I agree that the greatest shot in the arm to business confidence would be for the Opposition to do more to condemn strikes.

If the right hon. Lady will consult the TUC at the same level and with the same regularity as did the previous Government—with the result that 12 months ago inflation was half the present level, business confidence was much higher, unemployment was lower and business investment was much higher—I will advise my hon. Friends to abandon the day of action.

The previous Government did not have the courage to take the right financial decisions and had to call in the IMF. That is a fact which the right hon. Gentleman tries to, but cannot, ignore. His Government finished up with the worst winter of discontent that this country has ever seen.

Will the Prime Minister take the opportunity today to look at the amendments tabled to the Employment Bill, particularly the amendment in my name and those of some of her hon. Friends dealing with existing closed shops, about which the Bill does nothing, but about which the amendment would do something? Will she consider the possibility of the Government supporting that amendment?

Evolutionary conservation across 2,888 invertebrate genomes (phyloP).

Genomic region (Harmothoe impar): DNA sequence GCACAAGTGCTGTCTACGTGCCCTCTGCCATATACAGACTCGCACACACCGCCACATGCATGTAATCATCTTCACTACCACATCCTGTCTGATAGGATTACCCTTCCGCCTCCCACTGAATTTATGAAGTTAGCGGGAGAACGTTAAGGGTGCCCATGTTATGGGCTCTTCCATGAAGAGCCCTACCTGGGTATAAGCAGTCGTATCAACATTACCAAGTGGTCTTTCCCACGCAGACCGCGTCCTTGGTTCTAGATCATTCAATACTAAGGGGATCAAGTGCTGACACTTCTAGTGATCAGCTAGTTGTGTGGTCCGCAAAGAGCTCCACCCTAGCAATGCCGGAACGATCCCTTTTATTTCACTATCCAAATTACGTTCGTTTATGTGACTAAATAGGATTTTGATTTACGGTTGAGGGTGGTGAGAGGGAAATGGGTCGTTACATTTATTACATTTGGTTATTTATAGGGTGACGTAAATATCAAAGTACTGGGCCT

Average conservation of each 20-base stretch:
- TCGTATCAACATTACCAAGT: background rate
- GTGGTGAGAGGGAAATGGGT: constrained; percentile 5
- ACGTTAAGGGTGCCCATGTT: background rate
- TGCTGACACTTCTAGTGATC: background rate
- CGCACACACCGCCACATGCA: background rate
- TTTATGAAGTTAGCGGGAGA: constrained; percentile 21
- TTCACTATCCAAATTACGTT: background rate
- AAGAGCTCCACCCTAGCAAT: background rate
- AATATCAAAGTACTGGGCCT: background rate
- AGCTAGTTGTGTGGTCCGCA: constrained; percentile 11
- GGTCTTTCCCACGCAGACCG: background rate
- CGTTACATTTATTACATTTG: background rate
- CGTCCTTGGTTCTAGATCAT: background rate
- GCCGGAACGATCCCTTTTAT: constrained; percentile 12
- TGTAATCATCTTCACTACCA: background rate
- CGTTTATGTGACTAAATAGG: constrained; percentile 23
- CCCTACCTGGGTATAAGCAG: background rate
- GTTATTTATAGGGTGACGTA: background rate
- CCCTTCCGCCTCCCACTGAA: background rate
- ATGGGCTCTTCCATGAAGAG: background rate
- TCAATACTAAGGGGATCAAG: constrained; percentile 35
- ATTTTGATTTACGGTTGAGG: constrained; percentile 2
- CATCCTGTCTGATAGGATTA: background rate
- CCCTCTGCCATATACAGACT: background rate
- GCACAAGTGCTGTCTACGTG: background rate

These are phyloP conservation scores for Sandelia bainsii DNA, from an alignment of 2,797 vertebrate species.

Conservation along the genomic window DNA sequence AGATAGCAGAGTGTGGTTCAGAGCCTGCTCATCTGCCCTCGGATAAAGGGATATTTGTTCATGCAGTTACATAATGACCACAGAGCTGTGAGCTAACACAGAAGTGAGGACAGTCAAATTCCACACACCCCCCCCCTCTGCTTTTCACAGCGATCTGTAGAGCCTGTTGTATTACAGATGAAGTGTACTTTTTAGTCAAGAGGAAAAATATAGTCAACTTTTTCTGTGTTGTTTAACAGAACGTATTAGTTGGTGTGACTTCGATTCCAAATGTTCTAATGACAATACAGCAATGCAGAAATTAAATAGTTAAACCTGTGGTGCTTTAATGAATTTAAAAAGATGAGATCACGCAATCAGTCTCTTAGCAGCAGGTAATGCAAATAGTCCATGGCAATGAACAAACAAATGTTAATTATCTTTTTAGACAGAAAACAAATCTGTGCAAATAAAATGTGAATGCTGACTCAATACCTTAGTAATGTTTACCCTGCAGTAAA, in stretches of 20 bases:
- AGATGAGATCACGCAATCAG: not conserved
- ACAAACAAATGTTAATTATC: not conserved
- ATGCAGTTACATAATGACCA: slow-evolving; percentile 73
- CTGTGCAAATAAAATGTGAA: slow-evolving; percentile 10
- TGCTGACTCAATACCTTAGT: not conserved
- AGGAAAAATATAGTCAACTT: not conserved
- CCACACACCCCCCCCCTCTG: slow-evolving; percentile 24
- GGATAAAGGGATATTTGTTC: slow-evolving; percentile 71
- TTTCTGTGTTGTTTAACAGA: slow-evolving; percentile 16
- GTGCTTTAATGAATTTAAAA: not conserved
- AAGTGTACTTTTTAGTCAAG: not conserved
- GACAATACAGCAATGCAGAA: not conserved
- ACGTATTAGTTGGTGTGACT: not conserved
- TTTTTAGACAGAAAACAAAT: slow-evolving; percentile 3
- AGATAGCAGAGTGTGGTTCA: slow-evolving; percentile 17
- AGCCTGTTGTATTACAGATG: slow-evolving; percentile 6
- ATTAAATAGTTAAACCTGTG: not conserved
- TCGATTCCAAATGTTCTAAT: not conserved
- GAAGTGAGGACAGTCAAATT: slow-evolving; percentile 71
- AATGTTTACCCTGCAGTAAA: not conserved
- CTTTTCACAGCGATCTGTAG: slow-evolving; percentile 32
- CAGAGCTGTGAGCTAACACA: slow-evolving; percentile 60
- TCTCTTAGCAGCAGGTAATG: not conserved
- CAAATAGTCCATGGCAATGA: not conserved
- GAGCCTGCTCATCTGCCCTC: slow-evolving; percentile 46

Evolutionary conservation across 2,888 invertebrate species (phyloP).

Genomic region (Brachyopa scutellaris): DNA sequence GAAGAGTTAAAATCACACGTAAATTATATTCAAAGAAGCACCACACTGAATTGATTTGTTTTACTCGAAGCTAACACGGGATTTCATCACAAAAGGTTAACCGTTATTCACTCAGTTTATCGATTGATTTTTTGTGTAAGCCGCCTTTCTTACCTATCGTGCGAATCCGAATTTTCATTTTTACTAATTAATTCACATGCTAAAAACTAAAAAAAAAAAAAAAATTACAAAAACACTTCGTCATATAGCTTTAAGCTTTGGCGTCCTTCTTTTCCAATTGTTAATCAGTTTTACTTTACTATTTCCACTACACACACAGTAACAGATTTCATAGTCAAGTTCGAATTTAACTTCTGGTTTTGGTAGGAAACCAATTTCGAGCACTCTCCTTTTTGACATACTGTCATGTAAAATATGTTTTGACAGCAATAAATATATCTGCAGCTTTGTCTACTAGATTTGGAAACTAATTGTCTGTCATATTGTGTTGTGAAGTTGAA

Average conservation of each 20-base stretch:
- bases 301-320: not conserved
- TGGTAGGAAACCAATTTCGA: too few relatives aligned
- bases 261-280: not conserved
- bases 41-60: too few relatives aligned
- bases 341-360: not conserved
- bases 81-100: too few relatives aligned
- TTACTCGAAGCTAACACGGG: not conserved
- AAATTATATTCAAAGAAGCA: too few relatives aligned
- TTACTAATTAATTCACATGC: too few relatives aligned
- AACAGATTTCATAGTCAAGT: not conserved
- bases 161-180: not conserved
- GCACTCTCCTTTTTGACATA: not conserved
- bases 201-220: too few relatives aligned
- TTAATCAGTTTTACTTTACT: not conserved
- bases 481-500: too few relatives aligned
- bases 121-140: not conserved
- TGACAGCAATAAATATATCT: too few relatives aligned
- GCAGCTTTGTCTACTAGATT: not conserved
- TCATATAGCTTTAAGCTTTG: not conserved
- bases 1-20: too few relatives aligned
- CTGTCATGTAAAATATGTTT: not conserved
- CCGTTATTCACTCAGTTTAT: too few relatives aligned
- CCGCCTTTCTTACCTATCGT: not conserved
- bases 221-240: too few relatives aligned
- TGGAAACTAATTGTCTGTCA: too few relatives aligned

I shall, of course, look at the amendment, but I am sure that the hon. Gentleman will deploy his case extremely well during the Report stage of the Bill. I will have a look at it.

On the question of Iranian sanctions, as so much American policy is now conducted by television or press leak, will my right hon. Friend consider telling the House early next week whether it is true that a deadline of 11 May has been set, as is reported all over Washington today? That is a serious matter and the House should be kept informed of how these matters are moving.